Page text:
After two years in Nigeria as a Peace Corps Volunteer fron 1961 to 1963, two years in Somalia as a Contractor’s Overseas Representative from Teachers College, Columbia University for the Peace Corps in Somalia from 1966 to 1968 and one year in French speaking Africa as an in-service trainer for the Peace Corps, I was invited to train Peace Corps Volunteers bound for Africa who were being trained at Columbia University, Teachers College. While working in the training programs, I completed my Ph.D. at Columbia University, Teachers College in New York City, where I was then invited to join the faculty.
My main interest has been observation and analysis of interactions, both inside and outside of classrooms. My publications reflect this interest. “Beyond Rashomon” and “Let’s see,” two of my seminal articles in the TESOL Quarterly, have been reprinted in many anthologies. In addition “Let’s see” was awarded the Malkemes Prize from New York University for the best article of the year for relating ideas to practice. “Beyond Rashomon” was the basis of my book Breaking Rules (Longman, 1987) and “Let’s See” was the basis of Contrasting Conversations (Longman, 1992).
In addition to teaching and writing, I have been active professionally. I have been second vice president and president of TESOL and president of New York TESOL. I started an off-campus M.A. Program in Tokyo for Columbia University, Teachers College in 1987. Try the Opposite (SIMUL, 1992) grew out of my work with teachers in Japan.
When I became Professor Emeritus in 1996 at Teachers College in New York, my students established a scholarship fund in my name to encourage “Fanslovian” ideas and practices among MA students in TESOL at the college and in the off-campus program in Tokyo. After I became Professor Emeritus, I was invited to become president of a private tertiary institution in New Zealand. After nine years there, I have returned to Japan where I am a visiting professor at Kanda University of International Studies.
In 2005, I received the Distinguished Alumni Award from Columbia University, Teachers College. The Award included these remarks from the president of Columbia University, Teachers College:
“John, your passion for teaching English as a second language was shaped by your early experience at a teacher training college in Nigeria, where you taught students who grew up without paper or pencils in their homes. You have written that these students had a thirst for learning that was “more intense by ten” than your own up until that point. You have returned the intensity of these students and paid homage to their hopes through your own pioneering achievements in the world of Teaching English to Speakers of Other languages, or TESOL.”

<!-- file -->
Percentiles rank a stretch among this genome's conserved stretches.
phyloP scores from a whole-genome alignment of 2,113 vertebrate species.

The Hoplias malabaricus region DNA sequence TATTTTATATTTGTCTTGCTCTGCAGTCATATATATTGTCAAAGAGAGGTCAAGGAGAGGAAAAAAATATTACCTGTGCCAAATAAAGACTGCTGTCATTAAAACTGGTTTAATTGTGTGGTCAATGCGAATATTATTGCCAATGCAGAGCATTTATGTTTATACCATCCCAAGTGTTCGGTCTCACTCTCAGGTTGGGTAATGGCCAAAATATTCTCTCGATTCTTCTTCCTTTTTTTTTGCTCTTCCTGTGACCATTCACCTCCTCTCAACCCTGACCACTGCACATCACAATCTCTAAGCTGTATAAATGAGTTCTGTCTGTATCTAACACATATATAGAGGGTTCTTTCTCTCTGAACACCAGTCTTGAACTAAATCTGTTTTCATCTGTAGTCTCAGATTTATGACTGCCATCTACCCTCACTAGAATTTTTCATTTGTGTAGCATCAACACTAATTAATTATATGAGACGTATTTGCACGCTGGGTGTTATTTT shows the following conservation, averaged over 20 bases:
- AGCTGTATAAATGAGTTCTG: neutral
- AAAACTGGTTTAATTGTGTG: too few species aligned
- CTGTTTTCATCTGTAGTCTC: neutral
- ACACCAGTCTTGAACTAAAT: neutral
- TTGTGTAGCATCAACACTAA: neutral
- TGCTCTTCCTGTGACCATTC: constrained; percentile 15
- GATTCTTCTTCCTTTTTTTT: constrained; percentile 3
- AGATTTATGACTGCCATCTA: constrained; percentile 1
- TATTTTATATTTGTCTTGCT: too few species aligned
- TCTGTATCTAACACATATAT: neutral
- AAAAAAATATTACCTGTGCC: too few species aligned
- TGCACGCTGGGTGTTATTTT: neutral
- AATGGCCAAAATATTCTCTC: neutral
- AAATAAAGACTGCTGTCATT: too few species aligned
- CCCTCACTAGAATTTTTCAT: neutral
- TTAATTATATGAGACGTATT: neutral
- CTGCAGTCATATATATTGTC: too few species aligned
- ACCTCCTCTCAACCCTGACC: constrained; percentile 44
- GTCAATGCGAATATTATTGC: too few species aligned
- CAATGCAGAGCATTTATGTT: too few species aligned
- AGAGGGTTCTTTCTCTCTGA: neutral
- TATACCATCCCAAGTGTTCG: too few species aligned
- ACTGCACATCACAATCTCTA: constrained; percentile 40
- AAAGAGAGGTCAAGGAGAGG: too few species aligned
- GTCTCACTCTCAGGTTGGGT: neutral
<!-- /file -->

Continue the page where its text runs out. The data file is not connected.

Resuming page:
My latest interest is online learning. I am teaching courses with International Teacher Development Institute (iTDi). This group is republishing all of my books starting in January 2013.
Articles by John Fanselow
|Articles by John Fanselow|
|A Lesson in Observation|
|“Let’s See”: Contrasting Conversations About Teaching||Part 1|
|“Let’s See”: Contrasting Conversations About Teaching||Part 2|
|Smile, You’re On Candid Camera|
|“It’s Too Damn Tight” – Media in ESOL Classrooms|
|The Treatment of Error in Oral Work|
|Try the Opposite Prefaces ii-xii|
|XX Rules for Student Centered Learning|
|Articles on John Fanselow’s Ideas|
|Transcripts for Reflective Teaching – Heather Thomas|
Books by John Fanselow
|Try the Opposite (Book Surge Publishing)
|John Fanselow suggests that, if we carefully examine what we habitually do in our classes and then try to do the opposite, we may stumble upon some interesting new ways of proceeding. There are many other heuristics worth trying. For example: Withhold Information, Reverse the order. , Combine randomly, etc. Fanselow’s point, which is worth thinking about, is that if we never try an alternative way of doing things, we never know what might have happened! Heuristics are a handy way of trying new ways of doing things. Alan Maley|
|Breaking Rules (Create Space),|
|“In a groundbreaking work, Breaking Rules (1987), John F. Fanselow suggested that one way of developing is to break our own rules and see what happens. If we normally teach one way, in other words, we should try teaching in the opposite way and see what effect it has. If we normally move around the class all the time, perhaps we should see what happens if we spend the whole lesson sitting in the same place. The results may be surprising but will never be less than interesting. . . . We need to have confidence and enthusiasm for investigation and discovery.” (Jeremy Harmer, The Practice of English Language Teaching, 4th Edition, 2007, Longman)|
|Contrasting Conversations (Prentice Hall)
|Contrasting Conversations raises important issues in the areas of teaching and supervision. In his unique style, John Fanselow challenges assumptions, questions universal teaching truths, and entertains us at the same time. No matter what your starting point – teacher, supervisor, teacher-in-training – you will no doubt discover something different about your teaching and something different about yourself.|